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a proficient such as few Jesuits even in after days could compete with. But prelate and Jesuit might both have profited by the heathen's line ;

Bούλου κρατείν μεν, ξυν θεώ δ' αεί κρατείν.And it is hereupon asked with wonderment,-How was he then sincere!- If vain, ambitious, implacable, obstinate, and self-willed, how is his character at all to be defended ?- We must look to the age, but first and foremost to the school in which, by a strange sort of alchemy, these various propensities are turned into virtues. They all became merged into the unflinching champion of the hierarchy. Rome beheld in him the most useful instrument the age had produced--an špiluxov opyavov. But, as such, she was afraid of his power in the hands of HENRY, and so adopted him, with all his infirmities, as her own child. It is true, we cannot, or can hardly, understand this,

Cum ventum ad verum est, sensus moresque repugnant ! But so it is, even though, in his distress, Rome's Popes sometimes used him scurvily, and when it served their purpose, played fast and loose with the most untractable of men. But the most wonderful point is still behind.

BECKET (alas ! for the weakness of human nature,) was selfdeceived ! He was brought by degrees to look upon himself as the champion of the Cross! HE CONFOUNDED THE UNHEARD OF PRIVILEGES OF THE CHURCH WITH RELIGION ! It was a consequence natural enough, that when matters had once advanced thus far, the king and the primate should be rivals, according to that proverb of the ancients, Unum arbustum non alit duos erithacos !

Then again, such was the robbery and spoliation that the Church had undergone at the hands of the State; such was the miserable condition of the Church's patrimony at this time in England, that the heart of BECKET, - his heart of hearts, and the better part of him,-could not brook the contumely. Bishoprics were not filled up; abbeys were in a like sort; and the chances were, that in a few

а years no endowments would be left. How should BECKET, of all men living, stomach this? Moreover, schooled as he was, and notwithstanding the vacillating conduct of Rome towards him, when it served a purpose, to him the authority of the Pope was.

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paramount, and it would be a kind of moral sacrilege to give up the Clergy to lay tribunals. Was the civil sword more to be heeded than that of St. Peter ? Condemnation by common law more than censures ecclesiastical?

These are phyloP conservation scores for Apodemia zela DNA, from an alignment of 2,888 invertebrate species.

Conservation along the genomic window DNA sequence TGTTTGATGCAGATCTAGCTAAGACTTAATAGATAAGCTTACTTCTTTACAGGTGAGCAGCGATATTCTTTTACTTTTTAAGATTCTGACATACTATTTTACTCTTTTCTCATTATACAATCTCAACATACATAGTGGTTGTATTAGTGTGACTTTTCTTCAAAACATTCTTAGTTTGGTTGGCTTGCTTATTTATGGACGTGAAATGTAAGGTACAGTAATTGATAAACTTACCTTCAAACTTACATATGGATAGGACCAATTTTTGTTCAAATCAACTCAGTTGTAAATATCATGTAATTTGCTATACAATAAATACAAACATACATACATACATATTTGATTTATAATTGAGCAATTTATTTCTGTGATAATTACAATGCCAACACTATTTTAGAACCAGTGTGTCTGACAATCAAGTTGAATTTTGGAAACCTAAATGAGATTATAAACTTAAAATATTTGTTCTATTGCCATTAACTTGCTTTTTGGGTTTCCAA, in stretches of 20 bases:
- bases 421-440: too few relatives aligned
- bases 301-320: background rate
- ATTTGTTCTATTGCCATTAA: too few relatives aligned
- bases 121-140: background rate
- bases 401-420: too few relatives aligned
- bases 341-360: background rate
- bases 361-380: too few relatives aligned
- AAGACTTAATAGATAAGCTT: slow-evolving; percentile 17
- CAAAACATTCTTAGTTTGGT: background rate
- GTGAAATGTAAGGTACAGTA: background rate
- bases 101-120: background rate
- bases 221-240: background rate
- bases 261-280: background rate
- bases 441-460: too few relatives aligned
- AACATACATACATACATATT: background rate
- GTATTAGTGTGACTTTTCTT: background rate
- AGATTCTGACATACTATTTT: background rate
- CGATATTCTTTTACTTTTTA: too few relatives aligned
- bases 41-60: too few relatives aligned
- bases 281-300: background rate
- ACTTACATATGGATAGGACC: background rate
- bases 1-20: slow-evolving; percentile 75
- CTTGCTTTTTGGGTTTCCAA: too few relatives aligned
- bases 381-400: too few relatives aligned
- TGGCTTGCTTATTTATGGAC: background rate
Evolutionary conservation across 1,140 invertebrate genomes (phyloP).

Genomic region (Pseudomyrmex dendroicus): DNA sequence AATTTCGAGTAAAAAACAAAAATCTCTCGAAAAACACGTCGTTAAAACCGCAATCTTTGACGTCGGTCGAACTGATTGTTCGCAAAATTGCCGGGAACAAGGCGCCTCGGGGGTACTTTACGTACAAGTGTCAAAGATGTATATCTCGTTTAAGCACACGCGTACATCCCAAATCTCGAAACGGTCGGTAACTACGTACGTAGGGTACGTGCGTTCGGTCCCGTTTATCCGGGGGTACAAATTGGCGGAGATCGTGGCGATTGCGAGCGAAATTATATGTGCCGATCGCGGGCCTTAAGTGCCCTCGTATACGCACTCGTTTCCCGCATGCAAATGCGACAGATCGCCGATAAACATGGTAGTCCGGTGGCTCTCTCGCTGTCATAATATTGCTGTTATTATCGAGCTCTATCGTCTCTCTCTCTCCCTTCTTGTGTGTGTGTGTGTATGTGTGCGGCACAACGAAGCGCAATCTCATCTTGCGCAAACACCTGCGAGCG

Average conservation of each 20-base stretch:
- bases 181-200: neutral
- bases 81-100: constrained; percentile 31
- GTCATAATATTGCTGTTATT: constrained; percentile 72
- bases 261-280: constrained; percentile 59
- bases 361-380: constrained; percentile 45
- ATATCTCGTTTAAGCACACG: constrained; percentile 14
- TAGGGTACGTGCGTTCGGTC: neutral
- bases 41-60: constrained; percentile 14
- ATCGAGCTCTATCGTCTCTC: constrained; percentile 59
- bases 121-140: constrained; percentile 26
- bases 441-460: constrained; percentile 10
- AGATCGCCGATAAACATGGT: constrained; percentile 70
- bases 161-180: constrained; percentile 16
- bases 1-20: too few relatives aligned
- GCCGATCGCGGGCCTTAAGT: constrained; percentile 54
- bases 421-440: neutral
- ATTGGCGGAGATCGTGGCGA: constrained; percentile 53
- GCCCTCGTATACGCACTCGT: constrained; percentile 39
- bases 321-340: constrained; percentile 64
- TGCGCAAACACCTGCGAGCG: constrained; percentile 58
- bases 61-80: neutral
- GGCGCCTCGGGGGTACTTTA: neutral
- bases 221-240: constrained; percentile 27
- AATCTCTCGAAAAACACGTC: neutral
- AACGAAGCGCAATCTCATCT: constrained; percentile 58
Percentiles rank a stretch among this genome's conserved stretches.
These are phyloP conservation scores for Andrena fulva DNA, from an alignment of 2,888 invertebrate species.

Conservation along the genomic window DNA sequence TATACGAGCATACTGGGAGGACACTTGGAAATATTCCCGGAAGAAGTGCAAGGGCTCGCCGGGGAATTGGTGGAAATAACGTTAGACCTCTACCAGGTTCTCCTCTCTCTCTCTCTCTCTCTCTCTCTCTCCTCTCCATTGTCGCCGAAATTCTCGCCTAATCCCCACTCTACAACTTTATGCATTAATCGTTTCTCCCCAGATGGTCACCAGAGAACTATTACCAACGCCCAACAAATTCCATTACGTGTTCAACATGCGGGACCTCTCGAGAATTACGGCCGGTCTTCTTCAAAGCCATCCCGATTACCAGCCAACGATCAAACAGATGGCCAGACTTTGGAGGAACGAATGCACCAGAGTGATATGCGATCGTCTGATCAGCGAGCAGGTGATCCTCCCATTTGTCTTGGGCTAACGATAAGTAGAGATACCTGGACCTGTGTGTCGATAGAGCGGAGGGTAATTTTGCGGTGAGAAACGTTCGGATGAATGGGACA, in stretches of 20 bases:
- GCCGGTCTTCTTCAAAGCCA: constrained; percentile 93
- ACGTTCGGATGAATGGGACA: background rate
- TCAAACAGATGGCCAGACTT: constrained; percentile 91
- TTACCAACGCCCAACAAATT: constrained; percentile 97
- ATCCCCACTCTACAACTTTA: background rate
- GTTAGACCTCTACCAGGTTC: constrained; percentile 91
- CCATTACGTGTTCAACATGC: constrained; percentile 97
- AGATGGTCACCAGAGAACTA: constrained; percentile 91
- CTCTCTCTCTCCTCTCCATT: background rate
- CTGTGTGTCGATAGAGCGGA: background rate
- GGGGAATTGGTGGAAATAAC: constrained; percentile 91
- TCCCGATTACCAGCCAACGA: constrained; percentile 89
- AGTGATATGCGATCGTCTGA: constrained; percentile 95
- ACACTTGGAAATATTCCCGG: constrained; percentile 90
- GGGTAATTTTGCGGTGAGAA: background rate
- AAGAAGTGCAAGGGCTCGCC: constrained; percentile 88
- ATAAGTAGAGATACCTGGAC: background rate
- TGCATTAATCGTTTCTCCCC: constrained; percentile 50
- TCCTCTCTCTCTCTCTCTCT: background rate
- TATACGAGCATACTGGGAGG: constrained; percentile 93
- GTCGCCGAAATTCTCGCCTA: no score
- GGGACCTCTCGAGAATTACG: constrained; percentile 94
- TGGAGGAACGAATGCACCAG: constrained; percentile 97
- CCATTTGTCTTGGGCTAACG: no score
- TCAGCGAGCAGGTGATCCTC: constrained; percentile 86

Acute, strong-minded, and energetic as the primate was, he did not detect the fallacy under which he had laboured. The result of this self-delusion was, that he lost sight of his besetting sinsvanity and personal ambition, however well masked. In the place of these he saw in himself an honest and thorough determination to defend the cause of right, and a firm resolution to support the pedestal of the Cross, as though that foundation were not better laid ! Obstinacy became self-devotion; prejudice and bigotry sound zeal for the glory of God, and an intrepid perseverance in the blood of holy martyrs ! Sanguis Martyrum semen Ecclesia was to him for hatchment and for posy! Attachment to the hierarchy blotted out all earthly affections, so that ingratitude to a sovereign seemed no sin ; and the ties of friendship were snapped asunder like tow, or counted as an amiable weakness! Becket, in a word, was self-deceived, and “ the cause,” says one,

66 which to us wears few marks of Christian truth, to hin was sacred, and he defended it sincerely." (Berington, p. 240.)

After all, he was neither such a sinner as some, nor such a saint as others represent him to have been. The best of men are but men at best, and he, like the rest of us, was hedged in by infirmities. He had a great part to play, and great abuses to stem. He was tried by prosperity and adversity. It may be, he was weighed and found wanting ; dust nevertheless he was, and mercifully as such to be dealt with by brethren in after ages, who haply err no less than he did in their every-day trials, and every-day temptations ! How should the consideration of his life imprint upon the ambitious Churchman the prophet's words, “ And seekest thou great things for thyself? seek them not !(Jer. xlv. 5,) and much more those words of our Blessed Lord, so little exemplified in his restless, turbulent, and care-galled life. 66 BLESSED ARE THE MEEK !

" BLESSED ARE THE PEACEMAKERS! Great was the name the archbishop left behind him, but many nameless ones have done great acts, and a better record is kept in heaven than in the martyrologies of earth! At the same time, as that great and good Christian philosopher said on his Christian Morals, Culpable beginnings have found commendable conclusions, and infamous courses pious retractations. Detestable sinners have proved exemplary converts on earth, and may be glorious in the apartment of Mary Magdalen in heaven. Men are not the same through all the divisions of their ages; time, experience, selfreflections, and God's mercies, make in some well-tempered minds a kind of translation before death, and men differ from themselves as well as from other persons. CHARITY IN THE LONG RUN

And thus, alive to the worst of BECKET's faults, we are not sorry to quote the words of a great divine, (THOMAS Jackson,) and to conclude, “ To sit as coroners upon the souls of men deceased, is a thing which I have ever misliked, though sometimes practised by men, otherwise of deserved esteem. And whosoever in this case will take upon him to sit as judge, my request shall be not to serve upon the jury."

JUDGES BEST.

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No. II.

Parochial Fragments, &r.

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